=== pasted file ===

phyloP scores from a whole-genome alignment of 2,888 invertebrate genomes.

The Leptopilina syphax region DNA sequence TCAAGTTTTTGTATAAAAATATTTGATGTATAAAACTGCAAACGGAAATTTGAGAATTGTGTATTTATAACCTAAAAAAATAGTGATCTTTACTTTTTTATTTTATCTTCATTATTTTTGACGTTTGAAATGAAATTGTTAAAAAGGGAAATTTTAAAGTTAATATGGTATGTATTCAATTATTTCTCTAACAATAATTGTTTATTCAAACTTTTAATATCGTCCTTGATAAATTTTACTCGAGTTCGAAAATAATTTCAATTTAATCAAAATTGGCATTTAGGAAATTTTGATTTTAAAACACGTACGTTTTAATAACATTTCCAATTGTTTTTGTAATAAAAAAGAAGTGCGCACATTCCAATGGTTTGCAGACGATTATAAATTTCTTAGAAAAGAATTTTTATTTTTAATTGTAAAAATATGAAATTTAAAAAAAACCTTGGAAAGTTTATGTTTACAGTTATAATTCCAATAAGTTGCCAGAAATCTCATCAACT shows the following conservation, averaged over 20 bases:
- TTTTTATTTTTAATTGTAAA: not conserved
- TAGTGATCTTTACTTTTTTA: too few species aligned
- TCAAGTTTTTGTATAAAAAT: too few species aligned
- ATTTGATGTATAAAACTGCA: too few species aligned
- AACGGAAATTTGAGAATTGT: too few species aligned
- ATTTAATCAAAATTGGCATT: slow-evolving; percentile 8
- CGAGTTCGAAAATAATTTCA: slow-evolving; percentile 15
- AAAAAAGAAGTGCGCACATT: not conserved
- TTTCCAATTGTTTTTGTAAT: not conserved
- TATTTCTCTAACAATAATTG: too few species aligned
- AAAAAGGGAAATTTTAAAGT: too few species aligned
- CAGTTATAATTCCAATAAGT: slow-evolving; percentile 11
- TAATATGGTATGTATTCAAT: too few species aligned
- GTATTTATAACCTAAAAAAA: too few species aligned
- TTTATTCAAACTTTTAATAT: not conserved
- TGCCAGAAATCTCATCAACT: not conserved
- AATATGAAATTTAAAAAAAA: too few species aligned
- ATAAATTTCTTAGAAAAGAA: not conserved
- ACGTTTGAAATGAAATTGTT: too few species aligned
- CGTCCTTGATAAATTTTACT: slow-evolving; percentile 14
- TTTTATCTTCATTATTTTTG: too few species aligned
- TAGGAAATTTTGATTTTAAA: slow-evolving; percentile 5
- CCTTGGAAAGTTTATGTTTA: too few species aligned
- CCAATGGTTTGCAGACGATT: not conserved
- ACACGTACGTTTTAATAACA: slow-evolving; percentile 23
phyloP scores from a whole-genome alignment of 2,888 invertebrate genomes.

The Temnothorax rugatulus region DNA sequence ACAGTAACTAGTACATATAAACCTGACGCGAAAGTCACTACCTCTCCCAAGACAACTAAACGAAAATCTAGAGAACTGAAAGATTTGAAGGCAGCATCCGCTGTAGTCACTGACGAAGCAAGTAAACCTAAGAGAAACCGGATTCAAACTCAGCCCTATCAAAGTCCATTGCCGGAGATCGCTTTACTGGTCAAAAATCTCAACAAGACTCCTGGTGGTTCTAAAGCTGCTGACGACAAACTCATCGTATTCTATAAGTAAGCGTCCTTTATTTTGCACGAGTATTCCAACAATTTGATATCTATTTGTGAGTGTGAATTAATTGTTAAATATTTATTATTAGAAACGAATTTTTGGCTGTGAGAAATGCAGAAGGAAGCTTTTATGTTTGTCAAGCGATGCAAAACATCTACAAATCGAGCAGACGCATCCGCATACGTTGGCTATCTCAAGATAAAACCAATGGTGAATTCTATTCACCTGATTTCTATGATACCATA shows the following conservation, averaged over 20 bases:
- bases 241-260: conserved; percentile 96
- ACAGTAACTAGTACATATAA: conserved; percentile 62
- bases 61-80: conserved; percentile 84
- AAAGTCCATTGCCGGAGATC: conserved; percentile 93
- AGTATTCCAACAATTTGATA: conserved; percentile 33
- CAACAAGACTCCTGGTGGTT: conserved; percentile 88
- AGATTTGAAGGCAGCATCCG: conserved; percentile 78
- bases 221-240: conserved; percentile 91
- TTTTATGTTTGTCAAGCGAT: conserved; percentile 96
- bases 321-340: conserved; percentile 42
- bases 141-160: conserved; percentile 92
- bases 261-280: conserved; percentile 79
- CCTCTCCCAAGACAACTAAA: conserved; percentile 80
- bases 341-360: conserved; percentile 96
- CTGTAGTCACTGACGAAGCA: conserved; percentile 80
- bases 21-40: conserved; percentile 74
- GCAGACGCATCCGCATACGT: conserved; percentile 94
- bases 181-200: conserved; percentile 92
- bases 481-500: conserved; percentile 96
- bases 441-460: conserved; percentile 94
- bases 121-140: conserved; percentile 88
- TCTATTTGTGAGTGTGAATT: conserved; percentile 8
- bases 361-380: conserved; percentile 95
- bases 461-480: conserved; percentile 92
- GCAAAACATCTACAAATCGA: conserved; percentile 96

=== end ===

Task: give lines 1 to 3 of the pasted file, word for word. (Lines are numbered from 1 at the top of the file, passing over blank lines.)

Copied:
phyloP scores from a whole-genome alignment of 2,888 invertebrate genomes.

The Leptopilina syphax region DNA sequence TCAAGTTTTTGTATAAAAATATTTGATGTATAAAACTGCAAACGGAAATTTGAGAATTGTGTATTTATAACCTAAAAAAATAGTGATCTTTACTTTTTTATTTTATCTTCATTATTTTTGACGTTTGAAATGAAATTGTTAAAAAGGGAAATTTTAAAGTTAATATGGTATGTATTCAATTATTTCTCTAACAATAATTGTTTATTCAAACTTTTAATATCGTCCTTGATAAATTTTACTCGAGTTCGAAAATAATTTCAATTTAATCAAAATTGGCATTTAGGAAATTTTGATTTTAAAACACGTACGTTTTAATAACATTTCCAATTGTTTTTGTAATAAAAAAGAAGTGCGCACATTCCAATGGTTTGCAGACGATTATAAATTTCTTAGAAAAGAATTTTTATTTTTAATTGTAAAAATATGAAATTTAAAAAAAACCTTGGAAAGTTTATGTTTACAGTTATAATTCCAATAAGTTGCCAGAAATCTCATCAACT shows the following conservation, averaged over 20 bases:
- TTTTTATTTTTAATTGTAAA: not conserved